[VIDEO] Myths of Mankind: The Mahabharata [52 MINS]

“Maha in Sanskrit means big and bharata refers to the great emperor Bharat, whose empire was known as Bharata varsa, and covered the entire world approximately five thousand years ago.

The center of this empire was the region known today as India.

As such, all aspects of India’s millennial (Vedic) culture are compiled in this important epic of the history of mankind.

This episode explores the myth of the Mahabharata, laying out the very roots of Indian mythology, religion and history.

The world’s greatest and longest know epic poem with 100,000 verses exceeds the Bible and all of Shakespeare’s plays put together.

The myth tells of the founding of civilisation and a protracted battle between the two wings of a royal family: the Pandavas and the Kauravas, bitterly opposed in a struggle for life and death.”

Shocking that people keep asking me Emma Who? Emma GOLDMAN (1869 – 1940) was an anarchist known for her political activism, writing, and speeches. She played a pivotal role in the development of anarchist political philosophy in North America and Europe in the first half of the twentieth century.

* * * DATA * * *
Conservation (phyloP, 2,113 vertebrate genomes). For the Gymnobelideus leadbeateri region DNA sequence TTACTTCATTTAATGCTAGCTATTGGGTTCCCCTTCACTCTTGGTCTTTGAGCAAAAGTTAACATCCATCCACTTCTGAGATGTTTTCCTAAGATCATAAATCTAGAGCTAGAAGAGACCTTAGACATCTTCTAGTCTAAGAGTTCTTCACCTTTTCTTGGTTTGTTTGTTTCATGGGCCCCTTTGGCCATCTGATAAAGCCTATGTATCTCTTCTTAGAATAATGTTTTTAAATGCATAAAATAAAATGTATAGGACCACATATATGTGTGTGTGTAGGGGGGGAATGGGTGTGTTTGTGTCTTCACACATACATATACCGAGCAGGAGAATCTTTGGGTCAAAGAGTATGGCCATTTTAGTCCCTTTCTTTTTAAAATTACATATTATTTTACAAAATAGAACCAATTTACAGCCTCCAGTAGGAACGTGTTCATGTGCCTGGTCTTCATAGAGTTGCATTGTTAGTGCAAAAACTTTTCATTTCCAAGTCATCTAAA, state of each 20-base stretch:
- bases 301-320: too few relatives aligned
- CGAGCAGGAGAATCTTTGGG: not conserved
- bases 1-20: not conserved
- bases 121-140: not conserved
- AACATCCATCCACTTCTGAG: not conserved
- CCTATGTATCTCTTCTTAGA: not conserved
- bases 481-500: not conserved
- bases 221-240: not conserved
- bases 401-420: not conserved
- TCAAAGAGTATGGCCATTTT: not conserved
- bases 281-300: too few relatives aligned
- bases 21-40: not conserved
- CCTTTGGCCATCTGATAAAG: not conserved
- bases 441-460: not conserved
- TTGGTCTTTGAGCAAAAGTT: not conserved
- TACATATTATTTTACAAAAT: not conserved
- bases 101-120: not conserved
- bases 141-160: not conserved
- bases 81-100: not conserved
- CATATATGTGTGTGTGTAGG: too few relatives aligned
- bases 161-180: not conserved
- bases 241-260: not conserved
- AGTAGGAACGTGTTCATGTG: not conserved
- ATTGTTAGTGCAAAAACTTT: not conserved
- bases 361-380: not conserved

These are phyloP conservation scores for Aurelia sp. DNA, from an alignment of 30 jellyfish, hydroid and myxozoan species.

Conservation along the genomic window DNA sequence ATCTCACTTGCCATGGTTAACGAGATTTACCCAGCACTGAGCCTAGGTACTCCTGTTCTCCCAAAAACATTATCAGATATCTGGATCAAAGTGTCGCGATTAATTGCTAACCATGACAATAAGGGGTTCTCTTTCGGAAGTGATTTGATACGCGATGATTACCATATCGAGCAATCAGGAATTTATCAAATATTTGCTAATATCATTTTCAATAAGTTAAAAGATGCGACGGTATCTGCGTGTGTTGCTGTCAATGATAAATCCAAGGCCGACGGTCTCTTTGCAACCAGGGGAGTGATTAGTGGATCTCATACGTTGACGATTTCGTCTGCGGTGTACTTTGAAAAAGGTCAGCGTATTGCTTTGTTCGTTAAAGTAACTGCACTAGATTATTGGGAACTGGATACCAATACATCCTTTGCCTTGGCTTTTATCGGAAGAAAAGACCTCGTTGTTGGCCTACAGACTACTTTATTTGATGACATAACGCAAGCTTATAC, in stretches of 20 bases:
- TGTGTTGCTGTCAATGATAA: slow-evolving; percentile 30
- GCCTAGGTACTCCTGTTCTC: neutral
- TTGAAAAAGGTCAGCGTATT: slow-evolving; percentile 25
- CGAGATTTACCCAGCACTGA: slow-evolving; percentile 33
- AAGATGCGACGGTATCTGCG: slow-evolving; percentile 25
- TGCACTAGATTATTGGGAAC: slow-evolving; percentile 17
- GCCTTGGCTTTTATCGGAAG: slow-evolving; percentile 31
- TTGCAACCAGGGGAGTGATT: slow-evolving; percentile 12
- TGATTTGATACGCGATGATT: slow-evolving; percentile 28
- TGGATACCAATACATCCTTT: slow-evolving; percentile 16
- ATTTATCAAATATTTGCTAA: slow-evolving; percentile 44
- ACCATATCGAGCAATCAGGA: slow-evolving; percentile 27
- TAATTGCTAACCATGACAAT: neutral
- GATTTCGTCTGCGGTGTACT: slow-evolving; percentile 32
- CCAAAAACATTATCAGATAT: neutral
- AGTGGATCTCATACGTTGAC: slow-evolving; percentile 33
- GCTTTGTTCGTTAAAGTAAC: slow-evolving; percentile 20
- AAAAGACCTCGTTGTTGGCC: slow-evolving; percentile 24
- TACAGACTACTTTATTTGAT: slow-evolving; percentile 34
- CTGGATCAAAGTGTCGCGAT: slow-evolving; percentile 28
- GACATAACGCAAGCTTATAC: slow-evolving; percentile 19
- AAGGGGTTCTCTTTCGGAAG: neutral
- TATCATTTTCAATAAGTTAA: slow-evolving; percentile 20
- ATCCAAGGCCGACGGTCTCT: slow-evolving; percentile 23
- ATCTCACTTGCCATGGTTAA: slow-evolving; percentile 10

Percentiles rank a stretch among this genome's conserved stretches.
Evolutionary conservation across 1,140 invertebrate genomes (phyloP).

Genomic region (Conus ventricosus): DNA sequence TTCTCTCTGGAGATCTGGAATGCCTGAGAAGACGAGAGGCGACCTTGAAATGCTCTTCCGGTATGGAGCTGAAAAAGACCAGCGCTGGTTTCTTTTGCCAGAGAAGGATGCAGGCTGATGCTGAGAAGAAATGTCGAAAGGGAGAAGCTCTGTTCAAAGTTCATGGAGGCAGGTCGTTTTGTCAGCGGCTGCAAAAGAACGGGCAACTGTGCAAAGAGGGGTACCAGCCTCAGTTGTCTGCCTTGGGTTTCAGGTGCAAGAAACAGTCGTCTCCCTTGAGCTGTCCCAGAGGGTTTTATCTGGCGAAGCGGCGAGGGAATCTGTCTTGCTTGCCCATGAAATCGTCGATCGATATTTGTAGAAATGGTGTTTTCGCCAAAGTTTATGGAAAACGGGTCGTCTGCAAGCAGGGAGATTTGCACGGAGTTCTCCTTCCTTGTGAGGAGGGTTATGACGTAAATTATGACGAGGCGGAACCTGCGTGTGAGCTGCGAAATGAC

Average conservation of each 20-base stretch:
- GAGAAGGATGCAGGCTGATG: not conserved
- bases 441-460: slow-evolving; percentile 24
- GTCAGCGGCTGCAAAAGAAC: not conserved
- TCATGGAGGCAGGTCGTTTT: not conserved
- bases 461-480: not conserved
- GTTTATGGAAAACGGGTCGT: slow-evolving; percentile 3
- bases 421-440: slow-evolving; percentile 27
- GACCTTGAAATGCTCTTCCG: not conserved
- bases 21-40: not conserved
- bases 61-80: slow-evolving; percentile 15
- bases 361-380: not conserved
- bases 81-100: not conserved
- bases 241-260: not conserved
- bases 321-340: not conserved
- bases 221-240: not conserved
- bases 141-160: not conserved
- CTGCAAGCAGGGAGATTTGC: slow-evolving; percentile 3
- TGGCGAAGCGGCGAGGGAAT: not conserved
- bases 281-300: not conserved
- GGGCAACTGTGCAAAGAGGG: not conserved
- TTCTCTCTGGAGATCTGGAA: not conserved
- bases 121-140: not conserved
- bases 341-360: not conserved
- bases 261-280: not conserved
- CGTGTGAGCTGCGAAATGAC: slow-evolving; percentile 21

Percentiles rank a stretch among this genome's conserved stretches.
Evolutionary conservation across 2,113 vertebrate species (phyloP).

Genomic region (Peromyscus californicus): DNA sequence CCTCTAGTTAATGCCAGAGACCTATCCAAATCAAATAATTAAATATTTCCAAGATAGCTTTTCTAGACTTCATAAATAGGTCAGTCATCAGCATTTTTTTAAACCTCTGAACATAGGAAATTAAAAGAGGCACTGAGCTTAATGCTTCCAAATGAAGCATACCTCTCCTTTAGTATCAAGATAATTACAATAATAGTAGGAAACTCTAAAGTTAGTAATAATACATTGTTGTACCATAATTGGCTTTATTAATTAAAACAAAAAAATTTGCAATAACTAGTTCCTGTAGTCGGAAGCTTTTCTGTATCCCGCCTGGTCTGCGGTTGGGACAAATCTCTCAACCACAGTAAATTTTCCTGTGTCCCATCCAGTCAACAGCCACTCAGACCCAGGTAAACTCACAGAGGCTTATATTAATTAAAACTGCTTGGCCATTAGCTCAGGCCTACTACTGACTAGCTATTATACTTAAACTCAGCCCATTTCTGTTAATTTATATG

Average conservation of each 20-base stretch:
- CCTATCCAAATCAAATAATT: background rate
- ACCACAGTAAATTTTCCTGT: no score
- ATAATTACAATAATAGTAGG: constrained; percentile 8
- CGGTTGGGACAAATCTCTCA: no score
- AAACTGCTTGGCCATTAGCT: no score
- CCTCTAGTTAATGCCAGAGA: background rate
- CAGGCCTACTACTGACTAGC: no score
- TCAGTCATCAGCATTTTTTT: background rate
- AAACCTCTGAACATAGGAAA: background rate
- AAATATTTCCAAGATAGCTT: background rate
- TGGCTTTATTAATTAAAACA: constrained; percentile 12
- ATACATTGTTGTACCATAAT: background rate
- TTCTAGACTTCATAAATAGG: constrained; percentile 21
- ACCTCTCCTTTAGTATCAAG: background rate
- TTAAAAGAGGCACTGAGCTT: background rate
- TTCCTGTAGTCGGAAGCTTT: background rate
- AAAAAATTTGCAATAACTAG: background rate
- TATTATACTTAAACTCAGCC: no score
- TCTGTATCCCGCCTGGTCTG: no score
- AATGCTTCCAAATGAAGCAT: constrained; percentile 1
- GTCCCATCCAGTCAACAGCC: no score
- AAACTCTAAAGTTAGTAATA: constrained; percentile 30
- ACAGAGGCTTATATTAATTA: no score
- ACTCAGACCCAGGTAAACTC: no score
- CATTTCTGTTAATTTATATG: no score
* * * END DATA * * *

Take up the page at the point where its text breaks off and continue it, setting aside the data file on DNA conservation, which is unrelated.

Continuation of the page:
“There are, however, some potentates I would kill by any and all means at my disposal. They are Ignorance, Superstition, and Bigotry — the most sinister and tyrannical rulers on earth.”
Emma Goldman, responding to audience questions during a speech in Detroit (1898); as recounted in Living My Life (1931), p. 207; quoted by Annie Laurie Gaylor in Women Without Superstition, p. 382

Perhaps one of my top five humans ever. She lived near Queen and Spadina, and her body was laid in state at the building which today is that big Dim Sum restaurant at St Andrews and Spadina, which was in 1940 a Labour Lyceum. Toronto has been cool (culturally/politically influential) for a pretty long time….

346 Spadina Avenue

Torontoist

Although she only lived in Toronto on three occasions over a 14-year period, and never for more than a year and a half at a time, Emma Goldman had an outsized cultural impact on the city. The well-known anarchist and feminist whom J. Edgar Hoover dubbed “the most dangerous woman in America” filled local lecture halls for talks on topics ranging from birth control and women’s rights to literature, communism, and anarchism. After her death in Toronto in 1940, she become a feature of the Toronto literary landscape, appearing as a character in John Miller’s A Sharp Intake of Breath (2006) and Steven Hayward’s The Secret Mitzah of Lucio Burke (2005). But she spent much her time in Toronto trying to leave it, desperate to return to the United States.